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Chez Gérard owner reveals £27m pre-tax loss – for more hospitality stories see what the weekend papers say

23 February 2009 by

Chez Gérard owner reveals £27m pre-tax loss
Read the full article in the Sunday Times >>

Two village pubs close every day, warns BBPA The economic downturn is closing two village pubs every day, according to new figures from the British Beer and Pub Association (BBPA), which warns that "popping down the local" could become a thing of the past in many areas. While national chains such as Wetherspoons are thriving, community and village pubs are being forced into administration thanks to stringent drink-driving laws, cheap supermarket beer, rising costs and alcohol duty, and the smoking ban. The BBPA estimates that around 4,000 village pubs have disappeared since 1980 and that the current closure rate of 13 rural pubs a week is 20% higher than three years ago. A total of 1,973 pubs shut in 2008, 40% more than in 2007 when 1,409 closures were reported. "The Government must do more not only to alleviate the pressures facing community pubs but also to support communities who are striving to save their local pub," commented Jonathan Mail, a spokesman for the Campaign for Real Ale. - 22 February, Read the full article in the Sunday Telegraph >>

Fast-food giants outpace Government moves on healthy eating
Observer restaurant critic Jay Rayner has unfavourably contrasted the slowness of Government initiatives in tackling Britain's ballooning appetite for junk food with the speed at which the fast-food chains are taking advantage of the recession. Rayner points out that KFC - whose latest drive-thru netted £100,000 in just one week last month - plans up to 300 new outlets, while Subway is opening 600 new venues, McDonald's is creating 4,000 new jobs, and Domino's Pizza has seen sales grow by 10%. By contrast, he says, the Government's announcement last week of public sector catering targets for such things as pastry bulk in pies, the quantity of salad in sandwiches, and salt levels, comes across as "just so much more paternalistic finger wagging". He did find two causes for optimism in the war on diet-driven obesity and disease. Rayner praised Jamie Oliver for highlighting the public's widespread lack of knowledge about ingredients and simple cooking skills. And government grants to local food retailers in the North-east to improve the display and storage of fresh produce and to link up with local cookery clubs had, he said, brought a "significant lift" in fresh fruit and vegetable sales. - 22 February, Read the full article in the Observer >>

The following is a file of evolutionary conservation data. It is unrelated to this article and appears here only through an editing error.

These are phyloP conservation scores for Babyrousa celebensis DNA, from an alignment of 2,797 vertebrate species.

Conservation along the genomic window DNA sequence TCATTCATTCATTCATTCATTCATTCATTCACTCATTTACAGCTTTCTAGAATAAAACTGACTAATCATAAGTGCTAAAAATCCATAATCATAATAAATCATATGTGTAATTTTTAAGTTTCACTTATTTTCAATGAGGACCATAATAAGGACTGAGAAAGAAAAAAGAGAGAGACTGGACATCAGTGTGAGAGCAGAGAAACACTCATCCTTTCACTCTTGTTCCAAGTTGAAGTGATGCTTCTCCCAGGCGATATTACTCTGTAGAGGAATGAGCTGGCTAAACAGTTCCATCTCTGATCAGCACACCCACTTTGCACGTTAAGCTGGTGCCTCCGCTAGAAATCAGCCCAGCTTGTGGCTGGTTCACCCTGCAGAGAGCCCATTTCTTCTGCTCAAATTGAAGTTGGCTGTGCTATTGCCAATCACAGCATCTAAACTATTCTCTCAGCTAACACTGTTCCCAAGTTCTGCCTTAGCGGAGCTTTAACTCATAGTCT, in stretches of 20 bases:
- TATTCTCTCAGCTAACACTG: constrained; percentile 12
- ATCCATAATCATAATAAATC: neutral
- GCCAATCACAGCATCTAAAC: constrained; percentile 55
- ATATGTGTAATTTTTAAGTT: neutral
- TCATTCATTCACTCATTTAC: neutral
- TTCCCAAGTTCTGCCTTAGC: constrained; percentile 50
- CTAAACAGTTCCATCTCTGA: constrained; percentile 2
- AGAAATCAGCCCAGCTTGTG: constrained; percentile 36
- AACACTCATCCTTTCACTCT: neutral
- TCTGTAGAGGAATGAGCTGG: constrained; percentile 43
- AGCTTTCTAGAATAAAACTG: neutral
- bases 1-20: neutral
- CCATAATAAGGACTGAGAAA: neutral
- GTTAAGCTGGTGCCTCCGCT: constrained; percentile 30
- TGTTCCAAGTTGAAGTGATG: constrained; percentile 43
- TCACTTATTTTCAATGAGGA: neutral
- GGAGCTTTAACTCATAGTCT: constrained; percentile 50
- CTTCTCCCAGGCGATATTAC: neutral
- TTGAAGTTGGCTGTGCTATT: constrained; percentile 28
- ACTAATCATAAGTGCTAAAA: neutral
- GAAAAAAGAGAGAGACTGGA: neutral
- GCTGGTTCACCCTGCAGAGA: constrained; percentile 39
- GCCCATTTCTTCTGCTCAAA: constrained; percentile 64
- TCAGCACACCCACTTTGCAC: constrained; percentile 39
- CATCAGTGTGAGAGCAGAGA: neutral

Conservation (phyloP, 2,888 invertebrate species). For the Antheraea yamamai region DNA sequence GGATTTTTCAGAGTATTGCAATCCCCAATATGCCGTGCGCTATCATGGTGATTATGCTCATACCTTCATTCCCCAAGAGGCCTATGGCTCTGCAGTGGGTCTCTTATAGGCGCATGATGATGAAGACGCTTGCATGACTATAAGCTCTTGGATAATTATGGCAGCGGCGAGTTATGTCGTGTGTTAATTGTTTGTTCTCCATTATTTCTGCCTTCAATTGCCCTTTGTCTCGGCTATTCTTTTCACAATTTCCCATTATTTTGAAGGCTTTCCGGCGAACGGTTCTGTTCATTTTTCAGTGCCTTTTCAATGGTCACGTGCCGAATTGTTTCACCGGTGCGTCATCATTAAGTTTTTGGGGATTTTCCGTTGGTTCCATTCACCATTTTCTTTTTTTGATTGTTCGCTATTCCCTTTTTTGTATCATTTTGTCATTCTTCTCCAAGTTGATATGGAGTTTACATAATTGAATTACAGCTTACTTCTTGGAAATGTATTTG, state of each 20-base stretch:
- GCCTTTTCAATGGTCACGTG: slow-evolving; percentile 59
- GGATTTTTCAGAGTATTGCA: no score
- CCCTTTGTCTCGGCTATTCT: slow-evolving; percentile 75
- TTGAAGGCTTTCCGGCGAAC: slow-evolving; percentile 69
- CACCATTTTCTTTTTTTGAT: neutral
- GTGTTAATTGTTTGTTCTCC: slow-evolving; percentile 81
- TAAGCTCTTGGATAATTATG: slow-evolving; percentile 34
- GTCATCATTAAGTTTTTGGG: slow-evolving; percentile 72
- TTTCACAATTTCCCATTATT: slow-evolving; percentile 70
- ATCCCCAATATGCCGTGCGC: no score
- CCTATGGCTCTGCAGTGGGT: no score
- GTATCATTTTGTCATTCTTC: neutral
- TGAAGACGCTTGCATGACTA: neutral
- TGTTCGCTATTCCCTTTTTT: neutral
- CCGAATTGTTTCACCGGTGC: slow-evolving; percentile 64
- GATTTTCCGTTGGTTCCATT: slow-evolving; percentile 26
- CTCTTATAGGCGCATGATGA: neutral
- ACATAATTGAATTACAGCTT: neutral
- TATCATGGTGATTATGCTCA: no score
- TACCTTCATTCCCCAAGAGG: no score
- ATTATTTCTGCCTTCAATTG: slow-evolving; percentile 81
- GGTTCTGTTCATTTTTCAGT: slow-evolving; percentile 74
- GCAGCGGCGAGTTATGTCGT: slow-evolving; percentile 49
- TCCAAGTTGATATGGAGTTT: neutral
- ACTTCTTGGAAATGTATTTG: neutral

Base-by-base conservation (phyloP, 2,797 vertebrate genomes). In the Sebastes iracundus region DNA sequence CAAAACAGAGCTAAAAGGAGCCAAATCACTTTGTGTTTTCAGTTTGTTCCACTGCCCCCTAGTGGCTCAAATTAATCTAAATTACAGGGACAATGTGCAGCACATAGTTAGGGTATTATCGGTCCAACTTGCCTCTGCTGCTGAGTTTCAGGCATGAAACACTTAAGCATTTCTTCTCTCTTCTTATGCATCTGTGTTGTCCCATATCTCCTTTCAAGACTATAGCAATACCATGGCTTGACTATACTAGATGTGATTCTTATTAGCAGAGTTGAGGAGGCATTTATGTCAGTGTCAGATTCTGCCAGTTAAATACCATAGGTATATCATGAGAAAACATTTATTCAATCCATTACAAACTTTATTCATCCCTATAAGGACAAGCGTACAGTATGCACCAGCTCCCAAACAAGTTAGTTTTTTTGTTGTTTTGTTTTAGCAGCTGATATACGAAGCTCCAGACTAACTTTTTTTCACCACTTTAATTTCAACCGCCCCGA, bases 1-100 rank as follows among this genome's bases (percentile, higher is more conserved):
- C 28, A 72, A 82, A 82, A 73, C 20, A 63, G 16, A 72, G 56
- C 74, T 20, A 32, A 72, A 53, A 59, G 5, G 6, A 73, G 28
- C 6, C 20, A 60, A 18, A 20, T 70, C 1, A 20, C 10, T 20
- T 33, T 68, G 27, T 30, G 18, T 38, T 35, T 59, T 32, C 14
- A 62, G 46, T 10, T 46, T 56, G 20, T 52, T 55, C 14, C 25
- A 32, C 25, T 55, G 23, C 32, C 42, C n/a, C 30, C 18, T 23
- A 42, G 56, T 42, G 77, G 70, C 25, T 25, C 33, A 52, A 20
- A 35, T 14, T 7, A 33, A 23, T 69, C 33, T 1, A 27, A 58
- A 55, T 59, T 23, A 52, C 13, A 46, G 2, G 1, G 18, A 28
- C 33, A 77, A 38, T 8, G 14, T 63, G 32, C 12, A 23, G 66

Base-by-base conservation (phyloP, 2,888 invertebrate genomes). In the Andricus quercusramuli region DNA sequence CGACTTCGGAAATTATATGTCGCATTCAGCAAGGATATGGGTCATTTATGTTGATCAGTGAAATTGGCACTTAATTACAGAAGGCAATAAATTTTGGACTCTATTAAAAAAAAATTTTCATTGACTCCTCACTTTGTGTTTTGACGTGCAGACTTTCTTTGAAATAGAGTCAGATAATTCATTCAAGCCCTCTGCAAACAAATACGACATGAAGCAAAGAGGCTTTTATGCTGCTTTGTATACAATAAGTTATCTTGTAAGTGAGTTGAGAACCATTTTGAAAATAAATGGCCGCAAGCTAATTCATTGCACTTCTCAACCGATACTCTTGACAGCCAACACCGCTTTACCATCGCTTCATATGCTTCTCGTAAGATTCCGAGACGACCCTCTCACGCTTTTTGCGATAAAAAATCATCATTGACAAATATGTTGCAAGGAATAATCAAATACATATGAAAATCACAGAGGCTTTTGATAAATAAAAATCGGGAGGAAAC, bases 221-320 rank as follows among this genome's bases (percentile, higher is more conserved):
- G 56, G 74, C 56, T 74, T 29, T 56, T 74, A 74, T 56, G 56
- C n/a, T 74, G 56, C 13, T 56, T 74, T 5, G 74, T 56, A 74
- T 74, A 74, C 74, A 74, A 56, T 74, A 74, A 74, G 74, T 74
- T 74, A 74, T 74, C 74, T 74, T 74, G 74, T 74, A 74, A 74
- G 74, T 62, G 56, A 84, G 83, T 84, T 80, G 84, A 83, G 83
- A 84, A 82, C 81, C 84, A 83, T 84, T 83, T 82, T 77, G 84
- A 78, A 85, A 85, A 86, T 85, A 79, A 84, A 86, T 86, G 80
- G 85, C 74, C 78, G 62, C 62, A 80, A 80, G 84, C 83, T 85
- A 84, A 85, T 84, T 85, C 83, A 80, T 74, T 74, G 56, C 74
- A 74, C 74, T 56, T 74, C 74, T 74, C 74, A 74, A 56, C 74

Domino's Pizza set to build on recession-fuelled boost Domino's Pizza is set to build on the recession-fuelled surge in fast-food sales this year with increased TV advertising, more on-line promotions, 50 new stores, and a new assault on what chief executive Chris Moore calls the "e-commerce" sector. The pizza home delivery group recently announced a 25% surge in annual profits and an 18.4% increase in sales, with analysts forecasting a further 13% rise in pre-tax profits to £26.5m. On-line sales have grown by 70% in the past year to account for one-quarter of group sales. Moore says the advertising chest will rise to £20m this year, from £18m in 2009 and £15m in 2007. In a bid to get a competitive edge on takeaway rivals such as Pizza Hut, Domino's has also reduced cooking times for speedier deliveries. "Back in 2005 what we call the ‘out the door time' was 17 minutes. Last year we got that down to 13 minutes. Which means if you allow for a 10-minute drive time, the average delivery time to our customers last year was 23 minutes," said Moore. - 22 February, Read the full article in Scotland on Sunday >>

Brooklyn restaurant liberates 140-year-old lobster A Japanese restaurant in New York has decided to liberate a 140-year-old lobster named Craig that it has been holding in a display aquarium and release him into the Atlantic Ocean. The Halu Japanese Restaurant and Grill in Brooklyn has handed the 20-pound crustacean to People for the Ethical Treatment of Animals (Peta) to return to the wild at Maine. Peta has been campaigning to release restaurant lobsters and save them from being boiled alive. Lobsters have a sophisticated nervous system and feel "a great deal of pain" when cut or cooked alive, according to invertebrate zoologist Jaren Horsley. - 22 February, Read the full article in the Sunday Telegraph >>
By Angela Frewin

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Jacobs Media Group is honoured to be the recipient of the 2020 Queen's Award for Enterprise.

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